Culture Matters:

‘The Lady of Heaven’ Banned in Pakistan, Raises Ire in Other Countries

by Gina Mooers | Jan 15, 2021

The world is entering a new era of international collaboration in media and entertainment. How do stakeholders and participants blend and interpret their respective cultures and points of view? What results–a piece of work that celebrates the beliefs and values of local people, or will misunderstanding and controversy flourish? The film, “The Lady of Heaven,” is one such multicultural endeavor. It was produced by the U.K.’s Enlightened Kingdom, directed by Eli King, an Australian born actor of Egyptian descent, and written by Sheikh Yasser Al-Habib, a Kuwaiti Shia Muslim cleric, and the head of the London-based Khoddam Al-Mahdi Organization. After watching the trailer, the film appears to be a vivid, multilayered story with significant religious overtones. “The Lady of Heaven” was due to be released Dec. 30 but has not. While no official reason has been given, dissent about the content’s veracity has already begun.

On Jan. 5, the Pakistan Telecommunications Authority (PTA) banned the film, deeming it “sacrilegious.” It ordered social media platforms to remove trailers and promotional material. In Egypt, concerned citizens, religious leaders, and scholars urged that screenings be halted. They called for fatwas (formal legal interpretation of Islamic law) forbidding the film’s viewing and demanded the U.K. cease worldwide distribution. The Council of Jabal Amel Scholars in Lebanon condemned the production, saying the material encourages hate and discord. A few years ago, while it was still in pre-production, Iran clerics blacklisted the film.

The film’s website synopsis reads, “A heart-wrenching journey of Lady Fatima, the daughter of Prophet Muhammad. Separated by 1400 years, an Iraqi child, in the midst of a war-torn country, learns the importance and power of patience. After losing his mother, the child finds himself in a new home, where a loving grandmother shares with him the historical story of The Lady and how her suffering as the first victim of terrorism spun out of control into the 21st century.” A disclaimer adds: “In accordance with Islamic tradition, during the making of this film no individual represented a Holy Personality. The performances of the Holy Personalities were achieved through a unique synthesis of actors, in-camera effects, lighting and visual effects.”

However, suspicions exist about Al-Habib’s intent with his film. He has been accused of creating conflict among Muslims, particularly the Shia and Sunni. Back in September 2010, he angered Sunni Muslims by calling Aisha “an enemy of God,” after which Kuwait revoked his citizenship.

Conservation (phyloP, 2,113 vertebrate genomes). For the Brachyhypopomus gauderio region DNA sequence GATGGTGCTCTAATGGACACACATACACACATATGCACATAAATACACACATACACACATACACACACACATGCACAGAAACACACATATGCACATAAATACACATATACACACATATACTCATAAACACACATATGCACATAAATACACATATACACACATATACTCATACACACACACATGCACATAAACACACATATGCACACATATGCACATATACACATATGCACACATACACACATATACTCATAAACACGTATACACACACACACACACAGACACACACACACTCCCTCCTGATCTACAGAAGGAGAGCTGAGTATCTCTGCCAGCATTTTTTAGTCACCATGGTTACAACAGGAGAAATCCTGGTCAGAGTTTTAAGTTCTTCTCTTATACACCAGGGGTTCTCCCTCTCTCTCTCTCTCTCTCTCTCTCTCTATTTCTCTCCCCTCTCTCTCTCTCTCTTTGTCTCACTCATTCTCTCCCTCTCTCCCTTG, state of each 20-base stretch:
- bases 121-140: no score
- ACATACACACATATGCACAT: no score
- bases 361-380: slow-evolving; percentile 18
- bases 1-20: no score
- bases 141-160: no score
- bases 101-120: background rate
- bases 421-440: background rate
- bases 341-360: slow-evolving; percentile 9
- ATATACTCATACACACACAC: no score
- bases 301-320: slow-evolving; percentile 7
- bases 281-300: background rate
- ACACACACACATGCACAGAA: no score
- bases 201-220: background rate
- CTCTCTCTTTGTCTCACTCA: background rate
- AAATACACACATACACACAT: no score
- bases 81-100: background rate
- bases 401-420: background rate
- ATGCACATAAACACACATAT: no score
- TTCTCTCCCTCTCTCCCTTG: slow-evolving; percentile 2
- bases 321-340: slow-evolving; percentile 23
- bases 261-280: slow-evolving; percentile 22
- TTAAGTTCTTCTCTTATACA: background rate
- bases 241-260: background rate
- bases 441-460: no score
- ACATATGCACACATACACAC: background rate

Al-Habib maintains his message is one of love and peace. He states, “It is a call to a better mindset dealing with challenges. I am very proud of this very high-quality cinematic production, as well as the entire team whose highly skilled backgrounds and ideas have contributed to its making. Indeed, the love for this great lady and the belief in her noble message released them.”

For critics, in addition to the portrayal of Fatima, one of the film’s most problematic issues is that it features The Prophet’s voice as a narrator. In Islam, depictions of Muhammad, outside of accepted oral and written descriptions, are factious. While the Quran does not specifically prohibit images and other representations, some ancillary teachings do. “Al-Azhar, Sunni Islam’s highest religious authority, issued a press statement Dec. 27 through its adviser Mohammed Mehanna, confirming the steadfastness of Al-Azhar’s position regarding the prohibition of the embodiment of the Prophet Muhammad, all prophets and the family members of the prophet (wives, daughters and sons). The statement asserted that the release of this film consecrates the continued disrespect by the West and some Shiite extremists for the sanctities and beliefs of others.”

Others suggest that the film is an opportunity to inform people on differences within doctrines. Dr. Hamid Waqar states, “this film can be considered a source of motivation for mainstream Shia scholars and filmmakers. The possibility of making a Hollywood quality movie with religious content. Hence, if we approach this movie in the right way, we can use it to create growth within the community.”